A portrait of success

A portrait of success

PhD student Linda Grussani named curator of Aboriginal art at the Canadian Museum of History

By Anne Craig

July 19, 2016


[Linda Grussani]A creative upbringing and a passion for art have helped Linda Grussani land the job of a lifetime.

The PhD candidate (Cultural Studies) was recently named the Aboriginal art curator at the Canadian Museum of History.

“I’ve really come full circle,” says Ms. Grussani. “I started there as an intern 16 years ago and have always been interested in this position. It’s an area of great personal interest and the museum contributes to a deeper understanding of the cultural history of Canada.”

Ms. Grussani, who is a member of the Kitigan Zibi Anishinabeg – a First Nation community located 130 km north of Gatineau, Quebec – earned both her bachelor’s degree and master’s degree in art history from Carleton University. Her mother was also a member of Kitigan Zibi Anishinabeg and her father was an Italian immigrant.

“I am incredibly proud of my heritage and have been fortunate to bring both sides into my studies.”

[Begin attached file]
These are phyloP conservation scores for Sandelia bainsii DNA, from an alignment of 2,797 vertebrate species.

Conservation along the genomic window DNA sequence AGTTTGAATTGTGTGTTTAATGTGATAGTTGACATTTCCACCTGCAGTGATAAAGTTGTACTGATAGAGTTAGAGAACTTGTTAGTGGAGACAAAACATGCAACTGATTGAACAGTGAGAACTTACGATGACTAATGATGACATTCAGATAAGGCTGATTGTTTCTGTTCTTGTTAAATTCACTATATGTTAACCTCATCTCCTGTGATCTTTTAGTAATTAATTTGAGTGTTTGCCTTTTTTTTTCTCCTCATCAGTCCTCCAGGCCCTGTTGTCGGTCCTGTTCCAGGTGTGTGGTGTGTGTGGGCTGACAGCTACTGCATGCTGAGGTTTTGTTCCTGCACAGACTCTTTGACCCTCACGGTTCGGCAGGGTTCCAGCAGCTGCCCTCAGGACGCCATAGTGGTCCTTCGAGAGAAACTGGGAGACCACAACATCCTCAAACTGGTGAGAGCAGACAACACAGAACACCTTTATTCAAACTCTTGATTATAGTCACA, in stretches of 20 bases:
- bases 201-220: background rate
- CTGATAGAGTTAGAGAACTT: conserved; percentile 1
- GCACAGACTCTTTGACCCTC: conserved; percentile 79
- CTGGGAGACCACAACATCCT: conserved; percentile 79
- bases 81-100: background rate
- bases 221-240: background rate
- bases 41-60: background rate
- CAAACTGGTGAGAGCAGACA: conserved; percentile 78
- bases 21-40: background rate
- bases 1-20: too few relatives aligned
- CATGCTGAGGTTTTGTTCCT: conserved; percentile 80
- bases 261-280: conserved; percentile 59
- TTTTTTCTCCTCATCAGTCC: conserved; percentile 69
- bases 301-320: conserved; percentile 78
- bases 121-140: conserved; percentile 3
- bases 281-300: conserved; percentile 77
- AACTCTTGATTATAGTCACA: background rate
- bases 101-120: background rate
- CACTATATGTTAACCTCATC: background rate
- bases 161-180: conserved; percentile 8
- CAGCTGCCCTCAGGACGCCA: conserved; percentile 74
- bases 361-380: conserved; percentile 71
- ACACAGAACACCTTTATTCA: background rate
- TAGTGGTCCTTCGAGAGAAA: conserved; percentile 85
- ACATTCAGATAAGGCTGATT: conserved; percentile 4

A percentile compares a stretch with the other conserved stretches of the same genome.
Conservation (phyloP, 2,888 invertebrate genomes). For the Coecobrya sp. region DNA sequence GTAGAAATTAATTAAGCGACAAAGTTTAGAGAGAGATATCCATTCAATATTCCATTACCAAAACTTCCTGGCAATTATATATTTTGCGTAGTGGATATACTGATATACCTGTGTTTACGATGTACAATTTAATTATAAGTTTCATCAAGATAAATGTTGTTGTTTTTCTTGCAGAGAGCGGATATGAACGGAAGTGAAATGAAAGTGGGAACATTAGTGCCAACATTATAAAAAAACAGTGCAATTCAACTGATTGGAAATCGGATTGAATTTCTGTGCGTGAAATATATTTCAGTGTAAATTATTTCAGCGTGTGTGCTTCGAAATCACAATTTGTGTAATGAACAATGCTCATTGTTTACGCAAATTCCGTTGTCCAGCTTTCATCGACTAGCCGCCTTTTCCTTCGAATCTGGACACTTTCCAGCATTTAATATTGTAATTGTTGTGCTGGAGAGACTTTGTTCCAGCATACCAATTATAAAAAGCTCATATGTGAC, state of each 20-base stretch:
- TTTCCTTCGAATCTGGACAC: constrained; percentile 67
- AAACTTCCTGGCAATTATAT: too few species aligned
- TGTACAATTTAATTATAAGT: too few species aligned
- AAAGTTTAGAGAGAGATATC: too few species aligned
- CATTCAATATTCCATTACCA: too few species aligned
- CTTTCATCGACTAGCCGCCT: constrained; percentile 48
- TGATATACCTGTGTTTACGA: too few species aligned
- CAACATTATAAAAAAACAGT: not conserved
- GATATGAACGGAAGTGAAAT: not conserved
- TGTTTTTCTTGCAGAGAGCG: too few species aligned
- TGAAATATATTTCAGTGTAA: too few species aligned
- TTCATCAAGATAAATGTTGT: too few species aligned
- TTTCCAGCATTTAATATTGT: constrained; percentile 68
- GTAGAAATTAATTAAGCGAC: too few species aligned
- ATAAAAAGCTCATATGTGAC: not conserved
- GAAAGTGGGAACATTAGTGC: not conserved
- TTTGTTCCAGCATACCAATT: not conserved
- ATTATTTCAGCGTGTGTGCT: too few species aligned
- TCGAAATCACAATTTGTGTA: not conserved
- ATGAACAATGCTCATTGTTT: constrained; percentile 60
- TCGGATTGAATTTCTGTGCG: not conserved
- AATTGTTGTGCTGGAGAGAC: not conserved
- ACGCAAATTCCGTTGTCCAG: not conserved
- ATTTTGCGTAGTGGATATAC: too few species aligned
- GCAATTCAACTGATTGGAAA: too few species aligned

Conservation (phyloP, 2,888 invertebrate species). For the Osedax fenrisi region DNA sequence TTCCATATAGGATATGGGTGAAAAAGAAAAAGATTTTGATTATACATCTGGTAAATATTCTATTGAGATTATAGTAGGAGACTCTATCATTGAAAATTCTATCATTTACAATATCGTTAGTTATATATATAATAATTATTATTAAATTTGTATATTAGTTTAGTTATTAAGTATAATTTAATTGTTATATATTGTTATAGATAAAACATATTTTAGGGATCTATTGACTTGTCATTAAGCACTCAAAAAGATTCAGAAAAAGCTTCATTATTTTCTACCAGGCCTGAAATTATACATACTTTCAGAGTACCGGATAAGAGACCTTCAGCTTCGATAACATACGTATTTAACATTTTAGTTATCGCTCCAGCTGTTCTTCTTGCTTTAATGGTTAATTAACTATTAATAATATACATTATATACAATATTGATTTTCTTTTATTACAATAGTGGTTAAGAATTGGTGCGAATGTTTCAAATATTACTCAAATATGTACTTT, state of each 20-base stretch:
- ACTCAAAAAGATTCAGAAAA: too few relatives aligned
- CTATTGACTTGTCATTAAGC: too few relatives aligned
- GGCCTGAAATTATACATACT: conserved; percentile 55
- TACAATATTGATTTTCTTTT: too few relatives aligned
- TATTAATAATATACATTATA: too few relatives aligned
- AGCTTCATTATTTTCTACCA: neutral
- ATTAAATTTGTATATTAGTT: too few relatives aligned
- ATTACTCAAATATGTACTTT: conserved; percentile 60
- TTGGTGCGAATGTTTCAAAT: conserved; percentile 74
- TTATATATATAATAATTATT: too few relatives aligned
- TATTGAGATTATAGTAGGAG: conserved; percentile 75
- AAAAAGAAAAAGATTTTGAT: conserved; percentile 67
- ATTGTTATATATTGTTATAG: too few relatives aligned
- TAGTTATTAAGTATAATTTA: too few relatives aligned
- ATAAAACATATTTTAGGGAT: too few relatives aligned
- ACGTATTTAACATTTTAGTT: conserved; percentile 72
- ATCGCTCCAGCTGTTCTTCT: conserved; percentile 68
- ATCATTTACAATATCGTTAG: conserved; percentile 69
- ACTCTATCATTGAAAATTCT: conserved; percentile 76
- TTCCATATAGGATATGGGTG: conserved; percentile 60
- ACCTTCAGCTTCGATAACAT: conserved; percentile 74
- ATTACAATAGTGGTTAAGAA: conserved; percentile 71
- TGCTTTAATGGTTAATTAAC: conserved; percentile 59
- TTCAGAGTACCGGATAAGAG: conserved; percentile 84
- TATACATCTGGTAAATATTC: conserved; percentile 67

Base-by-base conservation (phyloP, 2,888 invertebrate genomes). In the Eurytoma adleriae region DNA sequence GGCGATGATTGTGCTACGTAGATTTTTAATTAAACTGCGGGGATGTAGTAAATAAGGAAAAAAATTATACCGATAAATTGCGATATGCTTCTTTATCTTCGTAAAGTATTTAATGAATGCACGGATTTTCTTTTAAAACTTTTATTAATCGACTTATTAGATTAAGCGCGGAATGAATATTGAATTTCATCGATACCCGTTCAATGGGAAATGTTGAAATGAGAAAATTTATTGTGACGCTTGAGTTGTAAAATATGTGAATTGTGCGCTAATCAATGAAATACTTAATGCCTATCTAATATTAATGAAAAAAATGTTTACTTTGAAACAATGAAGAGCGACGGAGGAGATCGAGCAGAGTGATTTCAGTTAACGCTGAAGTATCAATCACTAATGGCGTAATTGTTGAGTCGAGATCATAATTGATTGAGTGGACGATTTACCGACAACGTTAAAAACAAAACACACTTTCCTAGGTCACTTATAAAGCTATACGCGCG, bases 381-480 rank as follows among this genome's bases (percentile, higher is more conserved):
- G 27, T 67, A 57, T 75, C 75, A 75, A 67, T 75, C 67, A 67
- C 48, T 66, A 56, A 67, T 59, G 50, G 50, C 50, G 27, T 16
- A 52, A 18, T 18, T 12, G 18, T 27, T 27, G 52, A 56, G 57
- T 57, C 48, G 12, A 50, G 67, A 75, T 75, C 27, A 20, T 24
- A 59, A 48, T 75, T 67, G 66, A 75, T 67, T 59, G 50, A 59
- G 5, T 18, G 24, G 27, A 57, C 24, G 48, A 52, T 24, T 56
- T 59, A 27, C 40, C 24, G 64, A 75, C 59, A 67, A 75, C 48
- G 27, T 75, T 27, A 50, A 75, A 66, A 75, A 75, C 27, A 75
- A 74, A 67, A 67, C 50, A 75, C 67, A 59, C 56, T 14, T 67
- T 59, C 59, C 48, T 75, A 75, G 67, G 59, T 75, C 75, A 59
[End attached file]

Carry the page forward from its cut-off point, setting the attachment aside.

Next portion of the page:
In 2000, she accepted an eight-month internship at the Canadian Museum of Civilization (now the Canadian Museum of History) as a master’s student. The internship was part of the RBC Aboriginal Training Program in Museum Practices. Now, she returns to where she got her start after 12 years at the National Gallery of Canada and serving as director of Indigenous and Northern Affairs’ Aboriginal Art Centre for three and a half years.

“I’m now determining what exhibitions I’d like to plan and the best way to highlight our important collections ,” says Ms. Grussani. “I also want to plan and conduct further research into the area of Indigenous art and communicate those results to a wider audience. Art can really demonstrate how Indigenous people have been here, are here, and will continue to be here.”

While she has achieved her dream job, Ms. Grussani continues to pursue her educational dream. She is completing her PhD degree part-time while working full-time at the museum. She says support from the university has been invaluable as she was able to customize her Queen’s experience to best support her busy life.

“I don’t feel like I have had to put one part of my life on hold,” she says. “My PhD work is feeding into my museum work and vice versa. I’m thankful for the people who are helping make this happen.”

Arts and Science